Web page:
Skillsets needed to become a game designer:

  • Creative flair
  • Passion for design
  • Ability to weave storylines
  • Plot and character development
  • An interest in artistry and artistic capabilities

Skillsets required for prospective game developers:

  • Programming expertise
  • Interest in science and math
  • Analytical bent of mind
  • Ability to spot and fix errors
  • Determination
  • Patience

In terms of education, a game designer needs an associate degree in game design or a bachelor’s degree in game design to enter the industry. A game developer either needs a generic bachelor’s degree in computer science or preferably a bachelor’s in computer science with a specialization in game development. If you aren’t sure what the differences between these two courses are, a look at the curricula will give you an idea. Below is the latest curricula from New England Institute of Technology – one of the top ranked video game design university by The Princeton Review.

A typical game design course features the following modules:

  • 3D Modeling
  • Animation
  • 3D Scripting
  • 3D Rigging
  • Texturing Design
  • 3D Digital Sculpting
  • VR Development
  • Motion Capture

On the other hand, you will have to complete the following courses as part of your game development education:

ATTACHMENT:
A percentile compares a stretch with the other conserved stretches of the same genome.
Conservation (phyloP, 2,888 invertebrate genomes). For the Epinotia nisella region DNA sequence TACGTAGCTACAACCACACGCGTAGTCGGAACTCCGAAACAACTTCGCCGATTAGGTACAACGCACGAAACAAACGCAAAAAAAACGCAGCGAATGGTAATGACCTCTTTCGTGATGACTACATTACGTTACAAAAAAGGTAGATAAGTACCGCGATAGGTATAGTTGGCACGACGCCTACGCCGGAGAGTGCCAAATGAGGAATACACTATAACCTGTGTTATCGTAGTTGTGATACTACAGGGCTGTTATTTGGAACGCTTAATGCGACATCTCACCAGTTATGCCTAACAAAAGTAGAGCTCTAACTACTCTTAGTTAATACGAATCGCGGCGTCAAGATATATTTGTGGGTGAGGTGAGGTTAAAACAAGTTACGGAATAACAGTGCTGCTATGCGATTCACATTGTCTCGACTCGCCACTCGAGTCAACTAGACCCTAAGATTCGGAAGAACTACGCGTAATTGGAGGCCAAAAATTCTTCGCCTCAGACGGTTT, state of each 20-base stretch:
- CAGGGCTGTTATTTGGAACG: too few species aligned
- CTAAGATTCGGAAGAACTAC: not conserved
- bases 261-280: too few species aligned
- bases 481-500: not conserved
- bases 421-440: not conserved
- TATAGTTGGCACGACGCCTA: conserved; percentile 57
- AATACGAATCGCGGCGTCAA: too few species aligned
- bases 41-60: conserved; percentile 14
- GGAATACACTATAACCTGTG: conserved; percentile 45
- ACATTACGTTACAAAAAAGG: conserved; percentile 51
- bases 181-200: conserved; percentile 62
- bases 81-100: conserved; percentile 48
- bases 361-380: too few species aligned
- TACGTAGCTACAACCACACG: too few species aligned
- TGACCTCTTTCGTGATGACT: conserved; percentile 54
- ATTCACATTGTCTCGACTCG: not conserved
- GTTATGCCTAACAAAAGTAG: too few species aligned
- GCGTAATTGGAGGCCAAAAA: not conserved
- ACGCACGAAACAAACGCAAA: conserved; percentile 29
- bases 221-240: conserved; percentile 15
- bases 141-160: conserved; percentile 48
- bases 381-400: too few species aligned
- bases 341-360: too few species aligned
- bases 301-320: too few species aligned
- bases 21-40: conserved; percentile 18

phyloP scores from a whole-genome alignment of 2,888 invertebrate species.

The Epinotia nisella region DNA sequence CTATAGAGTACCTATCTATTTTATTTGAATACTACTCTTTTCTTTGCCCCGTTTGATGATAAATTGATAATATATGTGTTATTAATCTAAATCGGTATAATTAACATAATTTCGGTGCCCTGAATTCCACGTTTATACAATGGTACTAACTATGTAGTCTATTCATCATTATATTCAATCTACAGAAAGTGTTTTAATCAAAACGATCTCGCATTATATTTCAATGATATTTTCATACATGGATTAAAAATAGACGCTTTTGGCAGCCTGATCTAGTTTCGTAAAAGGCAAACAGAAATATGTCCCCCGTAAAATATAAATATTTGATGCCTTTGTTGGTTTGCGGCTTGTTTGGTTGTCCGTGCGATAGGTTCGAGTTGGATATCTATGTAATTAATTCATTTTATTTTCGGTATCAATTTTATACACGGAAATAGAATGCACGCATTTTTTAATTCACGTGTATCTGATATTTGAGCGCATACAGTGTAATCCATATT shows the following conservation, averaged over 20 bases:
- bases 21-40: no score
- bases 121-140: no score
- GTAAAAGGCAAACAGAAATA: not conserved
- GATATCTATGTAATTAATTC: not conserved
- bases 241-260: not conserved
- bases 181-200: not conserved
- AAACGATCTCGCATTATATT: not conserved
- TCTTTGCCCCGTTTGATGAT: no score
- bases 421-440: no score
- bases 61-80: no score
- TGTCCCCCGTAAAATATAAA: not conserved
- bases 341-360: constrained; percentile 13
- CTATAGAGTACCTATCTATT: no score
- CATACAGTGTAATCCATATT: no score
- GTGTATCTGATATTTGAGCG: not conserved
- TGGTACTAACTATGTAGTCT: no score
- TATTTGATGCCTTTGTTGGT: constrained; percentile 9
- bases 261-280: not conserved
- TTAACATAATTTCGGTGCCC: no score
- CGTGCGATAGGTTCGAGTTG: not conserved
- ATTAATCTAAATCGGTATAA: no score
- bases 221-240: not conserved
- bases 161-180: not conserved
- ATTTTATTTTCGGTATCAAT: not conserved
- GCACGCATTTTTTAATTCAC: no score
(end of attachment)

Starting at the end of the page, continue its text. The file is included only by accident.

• Algorithms and API
  • 2D and 3D Game Programming
  • Mathematics
  • Game Engine and Tool Development
  • Software Testing
  • Quality Assurance
  • Web API for Gaming
  • Game Design
  • Artificial Intelligence & Virtual Reality Development



Career Opportunities

While the opportunities to make a career in both these paths are widespread and growing, as you can imagine, the specific career opportunities for the two disciplines will defer as well. Here’s a look at the type of jobs a game designer can qualify for –

  • Character Artist
  • Video Game Designer
  • Video Game Programmer
  • Character Designer
  • Animator

If you graduate with a degree in game designer, you can look forward to careers such as –

  • Application Developer
  • Web Developer
  • Software Engineer
  • Video Game Designer
  • Quality Assurance Engineer
  • Junior Programmer


Which Career Should You Choose? 

The big question is, which of the two careers is the right one for you? Well, to find out, you need to first think about what your strengths and interests are. Do you lean towards art or science? Do you like crafting and drawing or programming? Even your high school results can provide an indication of which one is the better choice. If you did better in your art programs, game design might be the path for you. If you scored higher in computer lessons, maybe you are likely to enjoy game development more. Either way, as long as you have an interest in gaming and want to enter a profitable and enjoyable career, you can’t go wrong whichever avenue of the game creation industry you choose to go down.